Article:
What is a Cesarean Section? 

A cesarean section (commonly called c-section) is a surgical procedure in which an OB creates an incision near the pubic bone to remove the baby. During the procedure, the OB cuts through 7 layers of tissue

  • Skin.
  • Subcutaneous fat.
  • Fascia.
  • Muscle.
  • Peritoneum.
  • Uterus
  • Amniotic Sac.

What does c-section recovery look like?

After a c-section, most women are advised to avoid soaking the incision, limit driving, avoid lifting anything heavier than the baby, and limit strenuous activity for 6 weeks. Simple activities like getting into and out of bed, walking, and laying flat can be challenging and potentially painful after a c-section. Back pain, constipation, and scar sensitivity/discomfort can also be common after a c-section. 

Early recovery tips:

  • Walk often-this can be simple 3-5 minute walks throughout the day
    • This helps with blood flow, stimulates bowel movement, helps with stiffness/pain, and can help with mood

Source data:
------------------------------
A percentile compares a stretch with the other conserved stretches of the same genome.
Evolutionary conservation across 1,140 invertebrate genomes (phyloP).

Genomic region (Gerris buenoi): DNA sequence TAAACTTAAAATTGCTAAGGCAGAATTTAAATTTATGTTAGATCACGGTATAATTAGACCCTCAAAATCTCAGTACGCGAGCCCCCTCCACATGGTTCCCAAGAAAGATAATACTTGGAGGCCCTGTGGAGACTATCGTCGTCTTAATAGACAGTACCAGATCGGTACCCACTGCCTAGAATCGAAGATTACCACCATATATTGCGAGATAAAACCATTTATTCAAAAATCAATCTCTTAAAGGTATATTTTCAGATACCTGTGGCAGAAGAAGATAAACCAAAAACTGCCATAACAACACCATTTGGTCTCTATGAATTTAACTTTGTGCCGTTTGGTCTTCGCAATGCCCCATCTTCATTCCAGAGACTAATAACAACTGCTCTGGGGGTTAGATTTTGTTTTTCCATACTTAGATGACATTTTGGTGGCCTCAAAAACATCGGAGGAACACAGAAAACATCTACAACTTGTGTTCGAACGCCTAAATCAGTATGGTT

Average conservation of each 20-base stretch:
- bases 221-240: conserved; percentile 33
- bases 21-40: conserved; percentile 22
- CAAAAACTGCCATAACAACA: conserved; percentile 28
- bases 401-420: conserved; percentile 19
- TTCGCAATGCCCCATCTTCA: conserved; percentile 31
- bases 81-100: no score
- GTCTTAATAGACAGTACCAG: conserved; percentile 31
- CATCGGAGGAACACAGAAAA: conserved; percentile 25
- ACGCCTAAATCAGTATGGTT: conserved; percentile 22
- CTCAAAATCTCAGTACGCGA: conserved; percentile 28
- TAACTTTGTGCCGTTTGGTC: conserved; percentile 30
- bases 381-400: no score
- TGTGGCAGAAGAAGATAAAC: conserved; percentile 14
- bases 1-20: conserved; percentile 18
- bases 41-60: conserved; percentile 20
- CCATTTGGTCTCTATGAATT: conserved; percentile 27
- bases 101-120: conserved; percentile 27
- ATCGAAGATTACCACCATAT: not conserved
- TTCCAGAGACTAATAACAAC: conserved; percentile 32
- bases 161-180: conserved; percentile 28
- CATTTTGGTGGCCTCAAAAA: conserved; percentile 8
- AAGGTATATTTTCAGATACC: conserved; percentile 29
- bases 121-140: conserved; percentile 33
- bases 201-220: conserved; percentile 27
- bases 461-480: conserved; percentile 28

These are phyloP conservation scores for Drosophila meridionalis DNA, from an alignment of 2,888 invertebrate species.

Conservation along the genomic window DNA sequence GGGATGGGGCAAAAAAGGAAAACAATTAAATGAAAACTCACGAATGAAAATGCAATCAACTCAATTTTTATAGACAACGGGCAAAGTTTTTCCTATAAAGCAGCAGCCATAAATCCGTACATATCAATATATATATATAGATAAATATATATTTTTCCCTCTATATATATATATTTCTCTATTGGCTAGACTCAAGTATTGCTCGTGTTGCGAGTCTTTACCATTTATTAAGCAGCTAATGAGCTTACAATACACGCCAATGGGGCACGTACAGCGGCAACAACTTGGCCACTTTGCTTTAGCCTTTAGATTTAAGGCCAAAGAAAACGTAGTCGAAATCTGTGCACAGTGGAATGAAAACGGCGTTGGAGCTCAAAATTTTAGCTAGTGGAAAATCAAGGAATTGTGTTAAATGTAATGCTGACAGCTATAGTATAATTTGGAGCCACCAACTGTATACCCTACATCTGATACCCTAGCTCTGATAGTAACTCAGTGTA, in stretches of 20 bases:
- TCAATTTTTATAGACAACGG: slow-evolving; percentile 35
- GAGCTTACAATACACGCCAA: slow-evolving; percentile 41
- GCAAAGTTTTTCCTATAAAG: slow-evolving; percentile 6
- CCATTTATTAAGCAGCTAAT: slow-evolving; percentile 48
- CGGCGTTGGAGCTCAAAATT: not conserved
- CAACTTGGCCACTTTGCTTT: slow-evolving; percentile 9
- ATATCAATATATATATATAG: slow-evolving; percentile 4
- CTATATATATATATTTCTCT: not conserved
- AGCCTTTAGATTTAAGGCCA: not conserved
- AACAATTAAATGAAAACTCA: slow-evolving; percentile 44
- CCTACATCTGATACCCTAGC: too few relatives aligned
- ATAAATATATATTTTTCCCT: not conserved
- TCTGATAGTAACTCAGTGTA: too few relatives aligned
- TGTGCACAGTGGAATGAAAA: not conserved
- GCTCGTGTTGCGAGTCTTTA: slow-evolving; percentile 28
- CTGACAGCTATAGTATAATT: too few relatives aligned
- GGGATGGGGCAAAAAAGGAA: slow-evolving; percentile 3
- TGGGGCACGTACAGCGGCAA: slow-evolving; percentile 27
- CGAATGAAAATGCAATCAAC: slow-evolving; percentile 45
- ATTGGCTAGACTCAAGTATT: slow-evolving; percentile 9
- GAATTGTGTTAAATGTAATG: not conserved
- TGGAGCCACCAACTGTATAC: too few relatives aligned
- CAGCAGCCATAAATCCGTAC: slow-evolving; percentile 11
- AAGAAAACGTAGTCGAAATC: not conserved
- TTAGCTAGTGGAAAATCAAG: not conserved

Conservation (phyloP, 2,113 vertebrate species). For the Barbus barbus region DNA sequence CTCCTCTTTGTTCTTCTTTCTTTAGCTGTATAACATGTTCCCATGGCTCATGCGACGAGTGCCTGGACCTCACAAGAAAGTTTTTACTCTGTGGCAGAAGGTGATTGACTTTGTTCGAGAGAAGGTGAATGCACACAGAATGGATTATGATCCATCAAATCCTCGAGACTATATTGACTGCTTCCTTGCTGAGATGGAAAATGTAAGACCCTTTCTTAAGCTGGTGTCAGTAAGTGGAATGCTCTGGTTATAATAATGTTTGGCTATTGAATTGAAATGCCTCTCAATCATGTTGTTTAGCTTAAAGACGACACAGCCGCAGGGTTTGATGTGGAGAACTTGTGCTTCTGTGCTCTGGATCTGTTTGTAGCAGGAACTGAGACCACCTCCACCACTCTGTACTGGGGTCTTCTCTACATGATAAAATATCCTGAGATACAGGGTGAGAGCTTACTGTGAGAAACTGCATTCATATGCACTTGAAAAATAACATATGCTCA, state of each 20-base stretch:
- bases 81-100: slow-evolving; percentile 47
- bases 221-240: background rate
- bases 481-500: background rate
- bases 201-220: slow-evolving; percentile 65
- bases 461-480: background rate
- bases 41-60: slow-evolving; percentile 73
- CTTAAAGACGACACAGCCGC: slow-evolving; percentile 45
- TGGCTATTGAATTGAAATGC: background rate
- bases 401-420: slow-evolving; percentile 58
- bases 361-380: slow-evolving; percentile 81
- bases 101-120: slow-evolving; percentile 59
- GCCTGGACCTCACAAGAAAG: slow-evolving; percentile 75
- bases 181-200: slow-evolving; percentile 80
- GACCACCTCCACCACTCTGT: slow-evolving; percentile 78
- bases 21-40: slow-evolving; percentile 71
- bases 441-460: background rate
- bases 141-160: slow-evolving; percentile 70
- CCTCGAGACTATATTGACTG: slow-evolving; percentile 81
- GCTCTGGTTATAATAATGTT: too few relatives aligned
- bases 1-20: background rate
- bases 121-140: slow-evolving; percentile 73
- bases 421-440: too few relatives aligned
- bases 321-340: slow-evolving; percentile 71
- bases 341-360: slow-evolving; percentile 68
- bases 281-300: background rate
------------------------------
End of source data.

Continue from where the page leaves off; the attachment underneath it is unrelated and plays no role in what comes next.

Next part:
• Perform a “log roll” to get into/out of bed for less strain on the incision 
  • Use a pillow over the incision while nursing/feeding baby or try a side lying position for nursing to limit discomfort 
  • Perform scar desensitization
    • Use a tissue to gently sweep or make circles on the skin AROUND the incision. Avoid the incision for the first 6 weeks. 
  • Use a squatty potty or step stool and breathe during bowel movements
    • Try not to bear down and hold your breath when pooping. This will make it more difficult to go and can be painful for the abdomen and incision 
  • Gently stretch the low back/abdomen 
    • Cat-cows
    • Laying flat
    • Hooklying trunk rotation 
  • See a Pelvic Health PT
    • Pelvic Health PTs can assess the incision, pelvic floor, lumbar spine, hips, and more to aid in optimal recovery. 

Later recovery tips: Pelvic health PTs are a great resource during this phase!

  • Strengthen the abdominal muscles
  • Scar mobilization
    • after 6 weeks or once the incision is well healed, direct scar mobilization can begin 
    • This can be done in a number of ways including cupping and dry needling with a PT
  • Gradually increase intensity of exercise to return to baseline activity levels

Cupping for scar mobilization